A rezoning application submitted by local TV and radio personality Tom "The Troubleshooter" Martino was introduced as a proposed ordinance to Denver City Council last night. Martino is a managing member of a group of investors called Welton Street Properties, which owns several large parcels at the intersection of Welton Street and Park Avenue West.
City Council bill 219 would rezone the three-acre site from B-8 to B-8-A. This would reduce the amount of parking that any new developments would be required to provide, allow for a mixture of residential and retail uses, and set a maximum height of 200 feet.
Not part of the rezoning effort are the vacant residences owned by Welton Street Properties along Park Avenue West. Last October, the buildings were earning the ire of nearby residents because of their frequent use by homeless people and drug users -- a little place we dubbed "Hotel Martino." While remediation plans submitted to the city by Welton Street Properties promised that the most dilapidated of the structures would be demolished by February, all of the buildings continue to stand.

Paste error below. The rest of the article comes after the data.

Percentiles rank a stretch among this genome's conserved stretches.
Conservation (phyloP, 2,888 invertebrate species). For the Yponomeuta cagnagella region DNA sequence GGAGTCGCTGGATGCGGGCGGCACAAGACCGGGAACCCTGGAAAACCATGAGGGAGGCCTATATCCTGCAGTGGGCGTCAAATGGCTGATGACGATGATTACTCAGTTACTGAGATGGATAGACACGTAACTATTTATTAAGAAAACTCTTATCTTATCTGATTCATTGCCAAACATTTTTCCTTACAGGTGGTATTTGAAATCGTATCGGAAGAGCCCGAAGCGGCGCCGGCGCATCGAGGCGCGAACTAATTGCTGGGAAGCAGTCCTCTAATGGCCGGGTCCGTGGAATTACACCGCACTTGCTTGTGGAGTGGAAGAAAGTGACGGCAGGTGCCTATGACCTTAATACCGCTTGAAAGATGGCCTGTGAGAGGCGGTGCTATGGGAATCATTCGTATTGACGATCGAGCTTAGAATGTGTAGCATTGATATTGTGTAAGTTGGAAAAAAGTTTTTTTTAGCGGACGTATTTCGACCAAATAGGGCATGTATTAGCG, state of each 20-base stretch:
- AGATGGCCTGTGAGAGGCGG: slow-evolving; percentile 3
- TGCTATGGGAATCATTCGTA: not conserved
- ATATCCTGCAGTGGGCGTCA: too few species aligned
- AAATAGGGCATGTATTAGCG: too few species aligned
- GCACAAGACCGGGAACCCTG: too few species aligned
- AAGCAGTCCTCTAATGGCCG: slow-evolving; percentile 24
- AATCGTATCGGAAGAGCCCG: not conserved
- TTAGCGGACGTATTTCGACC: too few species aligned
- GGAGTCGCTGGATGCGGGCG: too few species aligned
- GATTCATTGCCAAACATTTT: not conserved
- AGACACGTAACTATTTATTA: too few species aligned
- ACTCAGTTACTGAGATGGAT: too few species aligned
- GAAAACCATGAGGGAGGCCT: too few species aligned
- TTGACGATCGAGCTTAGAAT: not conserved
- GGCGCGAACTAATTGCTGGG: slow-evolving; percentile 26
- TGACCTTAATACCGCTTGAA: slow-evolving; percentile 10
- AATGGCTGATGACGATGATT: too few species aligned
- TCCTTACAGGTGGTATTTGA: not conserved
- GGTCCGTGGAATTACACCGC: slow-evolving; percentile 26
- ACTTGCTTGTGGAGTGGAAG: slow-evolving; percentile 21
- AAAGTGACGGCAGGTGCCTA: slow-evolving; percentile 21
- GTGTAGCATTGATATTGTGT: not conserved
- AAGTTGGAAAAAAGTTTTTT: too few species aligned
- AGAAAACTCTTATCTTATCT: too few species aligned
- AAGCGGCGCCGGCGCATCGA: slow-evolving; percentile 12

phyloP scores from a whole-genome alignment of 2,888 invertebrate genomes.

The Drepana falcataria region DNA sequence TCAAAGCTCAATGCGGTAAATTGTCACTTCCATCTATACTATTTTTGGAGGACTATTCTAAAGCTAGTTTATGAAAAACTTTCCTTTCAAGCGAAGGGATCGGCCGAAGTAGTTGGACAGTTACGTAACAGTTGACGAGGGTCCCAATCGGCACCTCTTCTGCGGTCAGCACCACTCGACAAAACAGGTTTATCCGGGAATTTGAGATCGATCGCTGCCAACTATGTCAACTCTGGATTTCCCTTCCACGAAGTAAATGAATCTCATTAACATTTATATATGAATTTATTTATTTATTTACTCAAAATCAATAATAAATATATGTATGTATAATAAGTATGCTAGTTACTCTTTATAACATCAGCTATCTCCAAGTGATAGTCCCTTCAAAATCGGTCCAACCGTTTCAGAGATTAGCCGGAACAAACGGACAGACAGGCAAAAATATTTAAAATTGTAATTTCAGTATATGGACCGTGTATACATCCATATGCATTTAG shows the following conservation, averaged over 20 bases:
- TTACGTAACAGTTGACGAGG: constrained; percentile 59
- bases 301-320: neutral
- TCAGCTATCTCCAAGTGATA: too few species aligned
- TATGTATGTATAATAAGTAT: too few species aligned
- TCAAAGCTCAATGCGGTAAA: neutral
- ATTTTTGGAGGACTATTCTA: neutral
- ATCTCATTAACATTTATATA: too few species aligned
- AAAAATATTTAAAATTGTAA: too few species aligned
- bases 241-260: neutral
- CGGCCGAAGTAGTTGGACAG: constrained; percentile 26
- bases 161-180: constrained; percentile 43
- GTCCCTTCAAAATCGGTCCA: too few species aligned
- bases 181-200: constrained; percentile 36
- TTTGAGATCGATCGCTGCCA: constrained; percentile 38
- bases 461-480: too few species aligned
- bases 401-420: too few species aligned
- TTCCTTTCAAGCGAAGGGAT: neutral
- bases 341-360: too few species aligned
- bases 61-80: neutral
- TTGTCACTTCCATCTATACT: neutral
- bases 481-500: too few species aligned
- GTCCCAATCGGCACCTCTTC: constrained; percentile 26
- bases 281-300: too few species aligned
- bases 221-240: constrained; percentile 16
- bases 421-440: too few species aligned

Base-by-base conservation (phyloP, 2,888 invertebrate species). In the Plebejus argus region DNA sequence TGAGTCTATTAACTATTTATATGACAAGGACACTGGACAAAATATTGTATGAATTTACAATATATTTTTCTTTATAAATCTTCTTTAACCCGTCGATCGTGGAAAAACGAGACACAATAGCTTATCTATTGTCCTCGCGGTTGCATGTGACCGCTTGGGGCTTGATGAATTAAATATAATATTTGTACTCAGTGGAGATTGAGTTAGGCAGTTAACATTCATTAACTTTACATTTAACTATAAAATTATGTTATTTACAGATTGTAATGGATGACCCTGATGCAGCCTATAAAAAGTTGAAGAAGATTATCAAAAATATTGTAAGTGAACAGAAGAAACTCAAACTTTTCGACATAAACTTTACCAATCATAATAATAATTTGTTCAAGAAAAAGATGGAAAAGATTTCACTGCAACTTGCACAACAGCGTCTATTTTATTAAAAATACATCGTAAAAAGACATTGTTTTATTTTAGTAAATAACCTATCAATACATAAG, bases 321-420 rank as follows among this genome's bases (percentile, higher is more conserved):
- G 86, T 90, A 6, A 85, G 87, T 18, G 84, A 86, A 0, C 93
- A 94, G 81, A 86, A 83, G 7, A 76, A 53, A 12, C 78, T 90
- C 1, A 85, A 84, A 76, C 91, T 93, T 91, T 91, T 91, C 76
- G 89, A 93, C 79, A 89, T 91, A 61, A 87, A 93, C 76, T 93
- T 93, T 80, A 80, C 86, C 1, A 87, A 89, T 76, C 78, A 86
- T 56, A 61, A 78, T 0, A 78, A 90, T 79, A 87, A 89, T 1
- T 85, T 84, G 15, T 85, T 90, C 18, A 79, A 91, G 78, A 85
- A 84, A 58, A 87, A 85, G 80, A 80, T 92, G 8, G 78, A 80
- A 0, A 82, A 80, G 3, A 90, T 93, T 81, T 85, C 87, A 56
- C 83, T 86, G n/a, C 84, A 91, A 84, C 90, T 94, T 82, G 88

Justin Henderson of Triton Land Development began assembling the entire site in 2006. The three acres shown to the left are up for rezoning. Plans called for a series of high-density, mixed-use structures based around the public transit provided by the adjacent light-rail lines. On the other side of Park Avenue West, townhome developer Brent Snyder of Welton Place LLC is also seeking a rezoning for 2300-2358 Welton Street from B-8 to MS-3 to allow for less parking and greater density.
City Council will hold public hearings on the proposed re-zonings in the coming weeks.
Keep Westword Free... Since we started Westword, it has been defined as the free, independent voice of Denver, and we would like to keep it that way. Offering our readers free access to incisive coverage of local news, food and culture. Producing stories on everything from political scandals to the hottest new bands, with gutsy reporting, stylish writing, and staffers who've won everything from the Society of Professional Journalists' Sigma Delta Chi feature-writing award to the Casey Medal for Meritorious Journalism. But with local journalism's existence under siege and advertising revenue setbacks having a larger impact, it is important now more than ever for us to rally support behind funding our local journalism. You can help by participating in our "I Support" membership program, allowing us to keep covering Denver with no paywalls.